• There is a 25% chance that the child will not have aceruloplasminemia or be a carrier pattern has not been see


The diagnosis of aceruloplasminemia is made through a combination of laboratory findings, a brain MRI and an abdominal MRI.

Laboratory findings can include:
  • Absence of serum ceruloplasmin (a protein that carries and transports copper)
  • Low serum copper concentration
  • Low serum iron concentration
  • High concentration of serum ferritin (a protein that carries and transports iron)
  • Increased iron concentration in the liver

One of the main indications of an aceruloplasminemia diagnosis is evidence of iron accumulation in both the brain and some internal organs. Therefore, in order to correctly diagnose aceruloplasminemia, both brain and abdominal MRIs are necessary. MRI stands for magnetic resonance imaging. An MRI produces a picture of the body that is created using a magnetic field and a computer. The technology used in an MRI is different from that of an x-ray. An MRI is painless and is even considered safe to do during pregnancy. Sometimes an MRI is done of the whole body, but more often, a doctor will order an MRI of particular parts of the body.

Brain and abdominal MRI findings for aceruloplasminemia include:
  • Hypointensity (darkness) in the globus pallidus, striatum, thalamus, and dentate nucleus on T2 MRI
    • The dark patches indicate iron accumulation
  • Cerebellar atrophy (decrease in cerebellum size)
  • Iron accumulation in the visceral organs, especially the liver, pancreas and heart
    • Iron concentration in the liver is greater than in the brain

Diagnosis of aceruloplasminemia can be confirmed through genetic testing of the CP gene to find two copies of a gene change. Genetic testing is done through sequence analysis, which is able to find the gene change in >92% of cases.

Rarely, an individual with the signs and symptoms of aceruloplasminemia may have only one or no CP gene changes identified. This can happen because the genetic testing is not perfect and has certain limitations. It does not mean the person does not have aceruloplasminemia; it may just mean we do not yet have the technology to find the hidden gene changes. In these cases it becomes very important to have doctors experienced with aceruloplasminemia review the MRI and the person’s symptoms carefully to be as sure as possible of the diagnosis.


decor-medical6There is no standard treatment for aceruloplasminemia. Patients are managed by a team of medical professionals that recommends treatments based on current symptoms. Chelation therapy should be considered since iron accumulates in both the brain and the body organs.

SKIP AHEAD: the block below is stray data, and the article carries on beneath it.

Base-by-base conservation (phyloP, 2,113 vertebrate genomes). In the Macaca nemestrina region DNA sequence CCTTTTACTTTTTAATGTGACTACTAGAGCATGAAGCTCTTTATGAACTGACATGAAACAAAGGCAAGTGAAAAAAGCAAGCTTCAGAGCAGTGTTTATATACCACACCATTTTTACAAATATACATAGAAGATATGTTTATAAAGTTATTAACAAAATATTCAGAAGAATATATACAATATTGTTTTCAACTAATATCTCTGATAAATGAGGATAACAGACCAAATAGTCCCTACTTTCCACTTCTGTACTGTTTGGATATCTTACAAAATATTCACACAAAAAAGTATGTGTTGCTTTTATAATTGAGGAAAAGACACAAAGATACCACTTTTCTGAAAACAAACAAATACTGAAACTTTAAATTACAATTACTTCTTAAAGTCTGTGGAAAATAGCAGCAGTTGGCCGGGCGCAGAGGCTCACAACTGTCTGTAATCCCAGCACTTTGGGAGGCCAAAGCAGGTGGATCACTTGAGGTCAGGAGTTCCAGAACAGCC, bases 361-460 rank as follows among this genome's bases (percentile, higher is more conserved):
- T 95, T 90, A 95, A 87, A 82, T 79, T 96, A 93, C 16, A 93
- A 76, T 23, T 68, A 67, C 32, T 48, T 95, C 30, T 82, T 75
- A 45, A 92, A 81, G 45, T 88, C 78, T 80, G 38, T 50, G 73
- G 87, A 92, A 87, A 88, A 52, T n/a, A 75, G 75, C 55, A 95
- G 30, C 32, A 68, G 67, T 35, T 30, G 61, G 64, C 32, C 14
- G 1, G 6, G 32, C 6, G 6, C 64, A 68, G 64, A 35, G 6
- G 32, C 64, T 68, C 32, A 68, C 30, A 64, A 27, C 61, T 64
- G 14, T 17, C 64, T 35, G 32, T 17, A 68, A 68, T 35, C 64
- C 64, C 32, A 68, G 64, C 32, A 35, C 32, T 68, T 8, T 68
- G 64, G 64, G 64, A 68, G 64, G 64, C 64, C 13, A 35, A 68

After diagnosis, individuals with aceruloplasminemia are recommended to get the following evaluations to determine the extent of their disease:

  • Blood work to check for signs of diabetes
    • Levels of insulin and HbA1c
  • Blood work to determine iron and copper levels
  • Brain and abdomen MRI
  • Eye exam for signs of retinal degeneration
  • Medical genetics consultation

The high levels of iron in individuals with aceruloplasminemia can be treated using a variety of therapies and medications including:

  • Iron chelating drugs
    • Desferrioxamine (given through IV)
      • Used in individuals with blood hemoglobin concentration higher than 9 g/dL
      • Decreases the concentration of iron in the brain, liver and other visceral organs
      • Decreases serum ferritin concentration
      • Slows the progression of neurologic symptoms
    • Deferasiox (oral medication)
      • Mildly improves cognitive performance, gait and balance
      • May be used in individuals who do not respond to desferrioxamine or fresh-frozen plasma therapy (FFP)
  • Combination of IV desferrioxamine and fresh-frozen human plasma (FFP)
    • FFP contains ceruloplasmin
    • Repeat FFP treatments can improve neurologic symptoms and reduce iron in the liver
    • The combination of FFP and desferrioxamine is more effective than FFP alone
  • Antioxidants (such as vitamin E)
    • Used along with a chelator or oral administration of zinc
    • Prevents tissue damage, particularly to the liver and pancreas

The symptoms of parkinsonism can be treated with the same medications used in Parkinson’s disease. Treatment with dopamine agonist drugs (like levodopa) must be started and monitored carefully. In the beginning, the dose is increased gradually until both the patient and doctor feel symptoms are under control. While taking dopaminergic drugs, individuals must be regularly monitored for adverse neuropsychiatric effects, psychiatric symptoms and worsening of parkinsonism. The benefits of the medication usually only last a few years and are eventually limited by the development of disabling dyskinesias (difficulty performing voluntary movements).

Even after a diagnosis has been made and the appropriate therapies have been decided, it is recommended to continue long-term surveillance to decrease the impact of aceruloplasminemia symptoms and increase quality of life.

Long-term surveillance for aceruloplasminemia can include:
  • Regular eye exams to monitor for retinal degeneration
  • Annual glucose tolerance test to check for signs of diabetes
    • Started at age 15 or as soon as diagnosis is made
  • ECG (electrocardiogram) evaluation
    • Done early in the course of the disease
    • Used to look for signs of cardiac failure from iron accumulation in the heart muscle


In most individuals, the three major symptoms (retinal degeneration, diabetes mellitus, and neurologic disease) first appear in adulthood.

The average lifespan varies for individuals with aceruloplasminemia, but due to improvements in medical care, more affected individuals are now living well into late adulthood.